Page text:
Internet Protocol Assignment
The common network components – BootP/DHCP, DNS, and NATReg – are the functions for managing the networks through Internet Protocol (IP) assignment. Each computer or device in a network has its own identity, which is its IP address. Network administrators use IP addresses to manage and troubleshoot network services.
BootP/DHCP: The DHCP (Dynamic Host Configuration Protocol) service provides automatic IP address assignment to computers and other network attached systems. BootP/DHCP also is used to assign of static IP addresses – addresses that need to remain the same.
DNS: The DNS (Domain Name System) is how domains named with words (example: “okstate.edu”) are translated into an IP address. Domain names using words are easier for people to remember than are strings of numbers (IP addresses), which is what digital systems use.
NATReg: Network Address Translation Registration (NATReg) is used to register devices by connecting private IP addresses to public IP addresses. Network Address Translation (NAT) is a networking technology for hiding internal network infrastructure from the external internet community. In some cases, computers and devices with private IP addresses need to be visible. In those cases, they are registered using NATReg. See below in Getting Started.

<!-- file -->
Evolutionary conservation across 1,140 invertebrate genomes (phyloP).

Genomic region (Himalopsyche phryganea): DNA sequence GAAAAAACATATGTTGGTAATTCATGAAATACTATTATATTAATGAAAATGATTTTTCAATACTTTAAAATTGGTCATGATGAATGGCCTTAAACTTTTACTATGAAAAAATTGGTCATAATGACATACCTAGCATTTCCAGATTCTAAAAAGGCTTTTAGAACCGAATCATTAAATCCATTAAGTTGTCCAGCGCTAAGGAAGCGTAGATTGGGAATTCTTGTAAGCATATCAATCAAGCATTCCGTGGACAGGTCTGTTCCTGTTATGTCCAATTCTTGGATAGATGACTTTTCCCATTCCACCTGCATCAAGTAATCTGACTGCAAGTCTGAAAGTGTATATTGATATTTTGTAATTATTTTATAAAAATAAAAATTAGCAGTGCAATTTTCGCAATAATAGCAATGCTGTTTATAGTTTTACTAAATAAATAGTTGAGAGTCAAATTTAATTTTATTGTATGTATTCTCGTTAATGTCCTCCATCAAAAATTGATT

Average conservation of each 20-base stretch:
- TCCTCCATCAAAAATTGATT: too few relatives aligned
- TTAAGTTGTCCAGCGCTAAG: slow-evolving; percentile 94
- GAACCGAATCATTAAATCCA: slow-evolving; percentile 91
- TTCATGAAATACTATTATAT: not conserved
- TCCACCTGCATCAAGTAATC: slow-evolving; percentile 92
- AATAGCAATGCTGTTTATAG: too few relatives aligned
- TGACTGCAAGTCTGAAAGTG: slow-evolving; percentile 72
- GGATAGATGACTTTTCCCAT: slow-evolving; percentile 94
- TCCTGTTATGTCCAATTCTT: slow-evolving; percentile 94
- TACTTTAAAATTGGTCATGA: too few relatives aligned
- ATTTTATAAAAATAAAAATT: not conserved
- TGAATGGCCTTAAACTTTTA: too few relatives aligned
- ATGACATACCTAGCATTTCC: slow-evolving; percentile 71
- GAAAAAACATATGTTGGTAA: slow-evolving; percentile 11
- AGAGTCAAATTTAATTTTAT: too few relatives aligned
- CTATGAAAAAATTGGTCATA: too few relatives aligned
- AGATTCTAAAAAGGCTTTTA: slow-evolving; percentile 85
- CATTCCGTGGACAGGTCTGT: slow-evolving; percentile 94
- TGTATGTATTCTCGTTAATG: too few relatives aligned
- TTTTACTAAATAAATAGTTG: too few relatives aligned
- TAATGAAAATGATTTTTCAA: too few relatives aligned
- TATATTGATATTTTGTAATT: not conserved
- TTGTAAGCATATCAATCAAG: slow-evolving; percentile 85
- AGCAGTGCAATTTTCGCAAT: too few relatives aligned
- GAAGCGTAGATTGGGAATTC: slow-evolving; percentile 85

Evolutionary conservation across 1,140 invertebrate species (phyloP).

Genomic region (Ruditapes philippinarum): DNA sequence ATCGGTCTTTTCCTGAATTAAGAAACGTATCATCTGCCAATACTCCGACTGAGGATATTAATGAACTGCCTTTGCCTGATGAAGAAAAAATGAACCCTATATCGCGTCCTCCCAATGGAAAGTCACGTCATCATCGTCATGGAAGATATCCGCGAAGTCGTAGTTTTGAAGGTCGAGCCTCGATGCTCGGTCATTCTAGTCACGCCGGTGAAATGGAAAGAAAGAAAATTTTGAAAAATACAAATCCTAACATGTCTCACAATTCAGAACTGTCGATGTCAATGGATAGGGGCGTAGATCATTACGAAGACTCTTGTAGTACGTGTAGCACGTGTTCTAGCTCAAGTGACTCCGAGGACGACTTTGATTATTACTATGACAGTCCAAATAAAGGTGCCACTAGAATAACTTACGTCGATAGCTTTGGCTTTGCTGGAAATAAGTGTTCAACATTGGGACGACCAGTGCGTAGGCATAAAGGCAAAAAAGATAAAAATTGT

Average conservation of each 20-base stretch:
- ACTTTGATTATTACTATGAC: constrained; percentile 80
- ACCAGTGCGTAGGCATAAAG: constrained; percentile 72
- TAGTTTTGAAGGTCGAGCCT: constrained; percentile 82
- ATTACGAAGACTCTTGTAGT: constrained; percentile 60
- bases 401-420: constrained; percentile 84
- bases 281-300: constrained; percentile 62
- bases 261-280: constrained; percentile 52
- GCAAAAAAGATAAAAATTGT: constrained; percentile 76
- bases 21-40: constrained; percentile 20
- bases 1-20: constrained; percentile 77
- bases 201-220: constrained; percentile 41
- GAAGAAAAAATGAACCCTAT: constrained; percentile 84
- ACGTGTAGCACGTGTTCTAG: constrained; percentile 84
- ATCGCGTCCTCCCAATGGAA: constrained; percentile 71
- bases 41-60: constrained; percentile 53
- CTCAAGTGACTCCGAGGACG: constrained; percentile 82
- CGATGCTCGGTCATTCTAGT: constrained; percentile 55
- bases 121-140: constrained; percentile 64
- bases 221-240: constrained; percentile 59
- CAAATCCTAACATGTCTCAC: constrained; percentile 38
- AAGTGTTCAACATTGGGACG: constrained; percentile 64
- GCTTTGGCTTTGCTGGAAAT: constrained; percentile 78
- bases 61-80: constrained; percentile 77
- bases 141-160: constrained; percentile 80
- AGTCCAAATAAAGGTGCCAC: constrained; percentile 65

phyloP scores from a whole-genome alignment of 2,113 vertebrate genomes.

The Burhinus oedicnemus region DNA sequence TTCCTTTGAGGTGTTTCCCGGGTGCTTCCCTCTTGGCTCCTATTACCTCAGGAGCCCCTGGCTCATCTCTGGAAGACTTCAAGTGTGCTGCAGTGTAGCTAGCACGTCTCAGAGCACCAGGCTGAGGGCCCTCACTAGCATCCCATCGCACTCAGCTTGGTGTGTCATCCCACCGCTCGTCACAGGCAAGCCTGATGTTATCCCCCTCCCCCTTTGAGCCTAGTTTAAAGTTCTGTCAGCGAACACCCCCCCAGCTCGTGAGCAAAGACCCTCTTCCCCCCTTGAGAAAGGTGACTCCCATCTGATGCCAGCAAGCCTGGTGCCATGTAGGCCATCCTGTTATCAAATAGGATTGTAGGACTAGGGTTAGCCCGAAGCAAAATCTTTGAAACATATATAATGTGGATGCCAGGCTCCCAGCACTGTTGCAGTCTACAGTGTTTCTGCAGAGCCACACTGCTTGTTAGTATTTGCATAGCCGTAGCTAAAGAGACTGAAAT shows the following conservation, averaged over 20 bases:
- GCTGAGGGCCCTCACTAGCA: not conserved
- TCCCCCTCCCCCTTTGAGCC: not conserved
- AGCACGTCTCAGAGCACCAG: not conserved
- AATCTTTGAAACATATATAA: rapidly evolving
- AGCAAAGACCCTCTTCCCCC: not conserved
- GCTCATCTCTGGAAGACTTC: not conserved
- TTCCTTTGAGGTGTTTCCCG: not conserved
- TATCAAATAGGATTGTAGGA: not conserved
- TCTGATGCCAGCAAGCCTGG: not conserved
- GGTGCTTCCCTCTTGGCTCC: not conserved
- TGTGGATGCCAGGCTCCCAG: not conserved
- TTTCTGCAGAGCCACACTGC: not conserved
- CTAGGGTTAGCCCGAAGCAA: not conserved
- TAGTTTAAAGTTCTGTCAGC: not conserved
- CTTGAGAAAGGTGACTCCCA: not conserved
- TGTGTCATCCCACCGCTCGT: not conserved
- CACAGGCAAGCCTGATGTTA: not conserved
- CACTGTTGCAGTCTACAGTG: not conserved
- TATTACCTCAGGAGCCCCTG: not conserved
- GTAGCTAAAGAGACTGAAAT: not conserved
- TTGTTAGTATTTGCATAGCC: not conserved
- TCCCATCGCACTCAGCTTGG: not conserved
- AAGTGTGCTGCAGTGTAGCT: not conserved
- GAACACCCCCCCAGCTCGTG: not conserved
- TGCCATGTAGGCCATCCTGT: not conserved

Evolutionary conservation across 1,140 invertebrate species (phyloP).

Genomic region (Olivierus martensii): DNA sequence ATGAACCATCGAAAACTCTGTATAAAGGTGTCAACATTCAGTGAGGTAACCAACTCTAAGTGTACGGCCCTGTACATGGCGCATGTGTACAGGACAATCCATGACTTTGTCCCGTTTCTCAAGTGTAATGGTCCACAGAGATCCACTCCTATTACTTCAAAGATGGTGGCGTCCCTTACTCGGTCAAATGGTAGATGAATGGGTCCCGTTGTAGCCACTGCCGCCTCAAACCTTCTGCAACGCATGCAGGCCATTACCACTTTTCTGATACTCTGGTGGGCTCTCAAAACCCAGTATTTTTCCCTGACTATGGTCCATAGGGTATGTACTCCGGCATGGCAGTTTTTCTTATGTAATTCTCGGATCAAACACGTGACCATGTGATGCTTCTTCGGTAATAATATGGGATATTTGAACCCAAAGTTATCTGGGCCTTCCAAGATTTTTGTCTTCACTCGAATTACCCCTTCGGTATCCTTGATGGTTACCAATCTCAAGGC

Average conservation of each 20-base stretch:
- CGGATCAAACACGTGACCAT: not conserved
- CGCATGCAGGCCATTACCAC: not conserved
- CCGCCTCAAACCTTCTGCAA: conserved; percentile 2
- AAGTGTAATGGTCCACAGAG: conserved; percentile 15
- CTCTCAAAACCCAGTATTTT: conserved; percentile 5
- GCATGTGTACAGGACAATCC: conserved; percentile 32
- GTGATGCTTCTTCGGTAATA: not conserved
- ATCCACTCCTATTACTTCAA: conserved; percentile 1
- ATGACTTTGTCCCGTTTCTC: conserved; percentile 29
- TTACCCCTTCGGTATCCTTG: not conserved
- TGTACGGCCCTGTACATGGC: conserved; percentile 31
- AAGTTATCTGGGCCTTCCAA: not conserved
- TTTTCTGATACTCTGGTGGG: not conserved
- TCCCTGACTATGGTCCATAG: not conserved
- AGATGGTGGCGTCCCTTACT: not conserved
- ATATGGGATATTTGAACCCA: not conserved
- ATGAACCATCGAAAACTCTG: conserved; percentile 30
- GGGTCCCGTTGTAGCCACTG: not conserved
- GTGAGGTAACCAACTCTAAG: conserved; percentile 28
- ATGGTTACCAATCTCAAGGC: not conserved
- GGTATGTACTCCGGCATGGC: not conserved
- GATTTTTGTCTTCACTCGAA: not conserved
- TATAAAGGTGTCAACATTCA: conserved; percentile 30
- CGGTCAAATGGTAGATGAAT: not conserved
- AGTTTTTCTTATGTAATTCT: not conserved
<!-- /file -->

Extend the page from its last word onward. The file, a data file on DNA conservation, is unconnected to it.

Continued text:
To register your server or device so that it shows in the public internet community,” go to http://natreg.okstate.edu. The NatReg application requires the applicant to acknowledge and confirm that they agree to the responsibilities of using the server or device. The responsibilities are based upon the OSU Appropriate Use policies. The applicant will be held to the highest standards of these policies.
Host name selection is another part of the process. The applicant will choose an appropriate host name based on the guidance in the application.
Once IT processes and approves the application, IT will assign a public IP address to the device.